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The Trolley Took Us There 06.04.10

June 4, 2010

The Yellow Car of Los Angeles Railway's "W" line passes the Southwest Museum on Marmion Way. Photo circa 1954 by Alan Weeks via Metro Library and Archive.

This series The Trolley Took Us There is inspired by the Metro Library and Archive’s Flickr collection of historic transit photos of Los Angeles. The transit Mecca that is Highland Park is predominately featured in their collection with Kodachrome shots like the one above. This photo taken around 1954 shows the W passing the Southwest Museum that Northeast Los Angeles hero, Charles Lummis founded in 1906.

Charles Lummis was lucky enough to live near five rail lines in his day. There was the trolley on Griffin Avenue, the L.A. & Salt Lake Railroad (later Southern Pacific) that ran next to his property, the Pacific Electric trolley that ran along Pasadena Avenue (Figueroa Street), the Santa Fe Railroad seen on the left where the Gold Line runs today, and the W that ran along Marmion Way here. In 1910 he could have taken any number of these railroads to his job as City Librarian in downtown Los Angeles, but instead prefered the comfort of working from his home, El Alisal. So much so, that the Library had to fire him partly because he refused to make that 4 mile trek into town.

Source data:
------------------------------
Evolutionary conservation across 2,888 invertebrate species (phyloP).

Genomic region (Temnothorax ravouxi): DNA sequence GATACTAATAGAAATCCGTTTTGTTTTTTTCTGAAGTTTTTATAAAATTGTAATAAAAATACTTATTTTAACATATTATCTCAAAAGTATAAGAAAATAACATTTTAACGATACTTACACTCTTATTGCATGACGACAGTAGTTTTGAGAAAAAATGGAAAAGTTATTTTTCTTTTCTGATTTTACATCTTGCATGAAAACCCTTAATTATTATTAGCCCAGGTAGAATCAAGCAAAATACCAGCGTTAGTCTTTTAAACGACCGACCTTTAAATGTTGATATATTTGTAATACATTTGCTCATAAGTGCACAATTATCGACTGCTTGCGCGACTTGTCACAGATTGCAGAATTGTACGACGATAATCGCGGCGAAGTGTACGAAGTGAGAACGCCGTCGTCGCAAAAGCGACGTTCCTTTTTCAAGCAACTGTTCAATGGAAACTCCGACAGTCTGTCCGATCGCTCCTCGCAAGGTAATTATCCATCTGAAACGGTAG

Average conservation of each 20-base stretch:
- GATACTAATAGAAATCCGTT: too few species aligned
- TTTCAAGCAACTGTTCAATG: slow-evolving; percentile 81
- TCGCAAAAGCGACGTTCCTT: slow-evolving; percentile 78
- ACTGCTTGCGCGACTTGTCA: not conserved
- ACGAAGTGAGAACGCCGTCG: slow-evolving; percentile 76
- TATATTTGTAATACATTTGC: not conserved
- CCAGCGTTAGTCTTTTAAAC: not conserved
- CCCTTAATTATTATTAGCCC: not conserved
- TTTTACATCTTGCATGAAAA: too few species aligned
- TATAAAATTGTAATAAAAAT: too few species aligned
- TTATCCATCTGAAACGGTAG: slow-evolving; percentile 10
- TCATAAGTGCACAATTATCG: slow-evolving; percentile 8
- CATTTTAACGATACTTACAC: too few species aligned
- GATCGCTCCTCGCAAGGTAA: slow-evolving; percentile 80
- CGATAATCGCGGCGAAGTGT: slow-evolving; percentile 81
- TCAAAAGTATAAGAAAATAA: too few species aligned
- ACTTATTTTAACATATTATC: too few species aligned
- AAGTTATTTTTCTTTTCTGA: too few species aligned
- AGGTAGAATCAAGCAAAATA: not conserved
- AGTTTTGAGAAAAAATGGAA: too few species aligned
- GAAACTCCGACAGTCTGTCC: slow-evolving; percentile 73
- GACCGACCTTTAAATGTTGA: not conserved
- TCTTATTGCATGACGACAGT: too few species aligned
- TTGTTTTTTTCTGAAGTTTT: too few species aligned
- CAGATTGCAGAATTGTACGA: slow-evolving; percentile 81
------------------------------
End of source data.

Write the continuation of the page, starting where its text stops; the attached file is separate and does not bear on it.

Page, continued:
Photo of the same stretch of railroad in 1931 when Marmion Way was widen to accommodate automobile traffic. According to the Los Angeles Public Library photo collection notes, fossilized Mammoth bones were found here. –Charlie would have loved that.

2 Comments leave one →
  1. June 7, 2010 11:41 pm

    And the hillside is still eroding away to this day. I sometimes wonder why the stretch of Marmion Way between the Southwest Museum and Stanley Avenue is such a wide-open stretch of highway. It would be a great place to narrow the lanes and run a full bike lane. Or better yet close it off to cars and only allow buses, bikes, and pedestrians through.

  2. January 25, 2013 4:35 am

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